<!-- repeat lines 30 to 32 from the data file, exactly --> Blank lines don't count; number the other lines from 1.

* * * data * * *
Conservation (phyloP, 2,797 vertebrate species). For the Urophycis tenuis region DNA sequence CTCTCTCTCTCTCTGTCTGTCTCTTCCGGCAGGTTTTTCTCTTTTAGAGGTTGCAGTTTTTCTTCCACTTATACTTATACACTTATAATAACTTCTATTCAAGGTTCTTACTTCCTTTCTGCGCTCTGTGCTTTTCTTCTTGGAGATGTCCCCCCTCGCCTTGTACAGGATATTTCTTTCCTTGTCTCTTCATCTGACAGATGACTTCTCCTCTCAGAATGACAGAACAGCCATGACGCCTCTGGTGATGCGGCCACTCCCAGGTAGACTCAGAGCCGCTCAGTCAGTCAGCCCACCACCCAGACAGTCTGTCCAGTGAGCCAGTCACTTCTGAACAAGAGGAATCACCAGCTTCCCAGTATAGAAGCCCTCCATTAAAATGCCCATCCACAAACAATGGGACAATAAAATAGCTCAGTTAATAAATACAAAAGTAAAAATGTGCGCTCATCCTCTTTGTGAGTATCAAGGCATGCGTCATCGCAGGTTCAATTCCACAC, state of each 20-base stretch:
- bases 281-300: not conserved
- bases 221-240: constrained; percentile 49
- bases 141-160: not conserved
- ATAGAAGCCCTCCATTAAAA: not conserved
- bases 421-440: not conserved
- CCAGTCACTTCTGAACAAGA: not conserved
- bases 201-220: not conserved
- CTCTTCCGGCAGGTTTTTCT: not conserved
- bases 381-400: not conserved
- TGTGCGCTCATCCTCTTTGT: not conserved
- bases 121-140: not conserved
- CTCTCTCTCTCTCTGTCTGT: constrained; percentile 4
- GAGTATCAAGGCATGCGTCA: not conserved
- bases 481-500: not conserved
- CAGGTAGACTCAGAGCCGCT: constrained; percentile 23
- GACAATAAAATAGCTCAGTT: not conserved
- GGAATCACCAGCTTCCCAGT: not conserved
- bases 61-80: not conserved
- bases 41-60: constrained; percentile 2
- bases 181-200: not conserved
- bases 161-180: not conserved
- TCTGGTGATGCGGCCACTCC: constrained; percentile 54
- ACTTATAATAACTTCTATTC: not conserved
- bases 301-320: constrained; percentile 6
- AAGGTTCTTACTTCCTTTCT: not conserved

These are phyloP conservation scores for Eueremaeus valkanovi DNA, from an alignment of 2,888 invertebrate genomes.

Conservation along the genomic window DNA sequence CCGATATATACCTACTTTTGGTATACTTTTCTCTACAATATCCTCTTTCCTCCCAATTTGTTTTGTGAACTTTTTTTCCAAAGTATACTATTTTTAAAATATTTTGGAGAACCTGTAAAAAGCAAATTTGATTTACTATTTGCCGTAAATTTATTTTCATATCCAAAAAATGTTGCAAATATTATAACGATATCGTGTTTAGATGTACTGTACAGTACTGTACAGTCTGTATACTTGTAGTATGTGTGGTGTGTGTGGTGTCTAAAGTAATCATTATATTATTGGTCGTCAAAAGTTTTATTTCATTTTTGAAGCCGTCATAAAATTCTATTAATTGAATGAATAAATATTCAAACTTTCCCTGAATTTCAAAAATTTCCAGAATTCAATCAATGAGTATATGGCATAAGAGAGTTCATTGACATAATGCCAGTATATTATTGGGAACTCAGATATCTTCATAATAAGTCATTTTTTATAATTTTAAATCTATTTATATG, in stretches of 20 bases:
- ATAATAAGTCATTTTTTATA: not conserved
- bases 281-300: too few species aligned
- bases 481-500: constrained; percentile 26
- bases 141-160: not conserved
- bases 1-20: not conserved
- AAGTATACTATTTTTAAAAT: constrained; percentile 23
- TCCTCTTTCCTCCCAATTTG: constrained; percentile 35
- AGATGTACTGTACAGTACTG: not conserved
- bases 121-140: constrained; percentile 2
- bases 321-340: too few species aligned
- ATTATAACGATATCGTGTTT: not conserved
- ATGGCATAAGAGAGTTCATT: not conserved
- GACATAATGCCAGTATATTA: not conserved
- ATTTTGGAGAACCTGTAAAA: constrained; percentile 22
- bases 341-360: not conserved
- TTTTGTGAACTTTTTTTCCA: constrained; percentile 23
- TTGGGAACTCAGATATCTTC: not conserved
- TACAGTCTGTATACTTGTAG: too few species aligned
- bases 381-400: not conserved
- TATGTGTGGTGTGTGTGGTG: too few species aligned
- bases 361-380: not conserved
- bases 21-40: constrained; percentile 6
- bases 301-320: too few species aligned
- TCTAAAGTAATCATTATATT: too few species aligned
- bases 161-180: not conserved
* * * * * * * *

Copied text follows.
- bases 281-300: too few species aligned
- bases 481-500: constrained; percentile 26
- bases 141-160: not conserved